If you are looking for an answer to the question What is Artificial Intelligence? and you only have a minute, then here's the definition the Association for the Advancement of Artificial Intelligence offers on its home page: "the scientific understanding of the mechanisms underlying thought and intelligent behavior and their embodiment in machines."
However, if you are fortunate enough to have more than a minute, then please get ready to embark upon an exciting journey exploring AI (but beware, it could last a lifetime) …
Akman, Varol, Surav, Mehmet
The importance of contextual reasoning is emphasized by various researchers in AI. (A partial list includes John McCarthy and his group, R. V. Guha, Yoav Shoham, Giuseppe Attardi and Maria Simi, and Fausto Giunchiglia and his group.) Here, we survey the problem of formalizing context and explore what is needed for an acceptable account of this abstract notion.
Akman, Varol, Hagen, Paul J. W. ten
Commonsense reasoning about the physical world, as exemplified by "Iron sinks in water" or "If a ball is dropped it gains speed," will be indispensable in future programs. We argue that to make such predictions (namely, envisioning), programs should use abstract entities (such as the gravitational field), principles (such as the principle of superposition), and laws (such as the conservation of energy) of physics for representation and reasoning. These arguments are in accord with a recent study in physics instruction where expert problem solving is related to the construction of physical representations that contain fictitious, imagined entities such as forces and momenta (Larkin 1983). We give several examples showing the power of physical representations.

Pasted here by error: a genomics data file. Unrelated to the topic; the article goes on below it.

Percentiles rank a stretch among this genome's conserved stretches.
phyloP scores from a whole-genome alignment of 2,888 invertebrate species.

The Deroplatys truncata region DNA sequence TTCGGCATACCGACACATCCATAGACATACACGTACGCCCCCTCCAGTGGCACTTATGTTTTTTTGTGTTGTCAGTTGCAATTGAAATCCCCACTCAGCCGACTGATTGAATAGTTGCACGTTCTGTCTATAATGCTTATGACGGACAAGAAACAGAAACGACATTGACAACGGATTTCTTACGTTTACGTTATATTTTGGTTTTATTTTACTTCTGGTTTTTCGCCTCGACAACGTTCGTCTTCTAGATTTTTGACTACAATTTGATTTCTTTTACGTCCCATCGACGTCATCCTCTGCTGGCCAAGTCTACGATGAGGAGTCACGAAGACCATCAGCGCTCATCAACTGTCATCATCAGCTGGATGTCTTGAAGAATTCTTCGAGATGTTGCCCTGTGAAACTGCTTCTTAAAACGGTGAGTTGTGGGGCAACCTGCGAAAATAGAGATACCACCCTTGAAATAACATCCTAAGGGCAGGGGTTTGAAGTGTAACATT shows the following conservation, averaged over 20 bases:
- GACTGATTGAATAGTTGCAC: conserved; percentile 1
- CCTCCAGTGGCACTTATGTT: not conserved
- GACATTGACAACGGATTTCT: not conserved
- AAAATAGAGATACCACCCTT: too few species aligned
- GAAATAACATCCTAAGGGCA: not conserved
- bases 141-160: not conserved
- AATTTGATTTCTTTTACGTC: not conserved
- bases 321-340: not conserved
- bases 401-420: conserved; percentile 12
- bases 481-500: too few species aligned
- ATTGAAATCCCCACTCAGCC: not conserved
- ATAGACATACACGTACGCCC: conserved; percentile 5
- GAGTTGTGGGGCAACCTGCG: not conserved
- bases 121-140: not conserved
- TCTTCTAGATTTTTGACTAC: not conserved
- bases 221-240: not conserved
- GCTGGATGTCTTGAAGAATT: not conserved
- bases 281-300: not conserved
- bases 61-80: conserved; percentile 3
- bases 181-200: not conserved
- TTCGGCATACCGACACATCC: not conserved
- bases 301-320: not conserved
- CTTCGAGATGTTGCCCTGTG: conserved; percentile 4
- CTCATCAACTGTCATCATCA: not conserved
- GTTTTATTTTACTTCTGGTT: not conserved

Thanks from Jack and Janet Mostow for causing them to meet at AAAI'87 and subsequently marry; a correction to Jordan Pollack's affiliation; a correction to the winter 1988 wording of his report on Workshop on Theoretical Issues in Conceptual Information Processing; an addendum to the Slagle and Wick article in 9, 4: A Method for Evaluating Candidate Expert System Applications, citing Bruno Franck, and comments on Intelligent Computer-Aided Engineering by Kenneth D. Forbus in vol 9, no 3.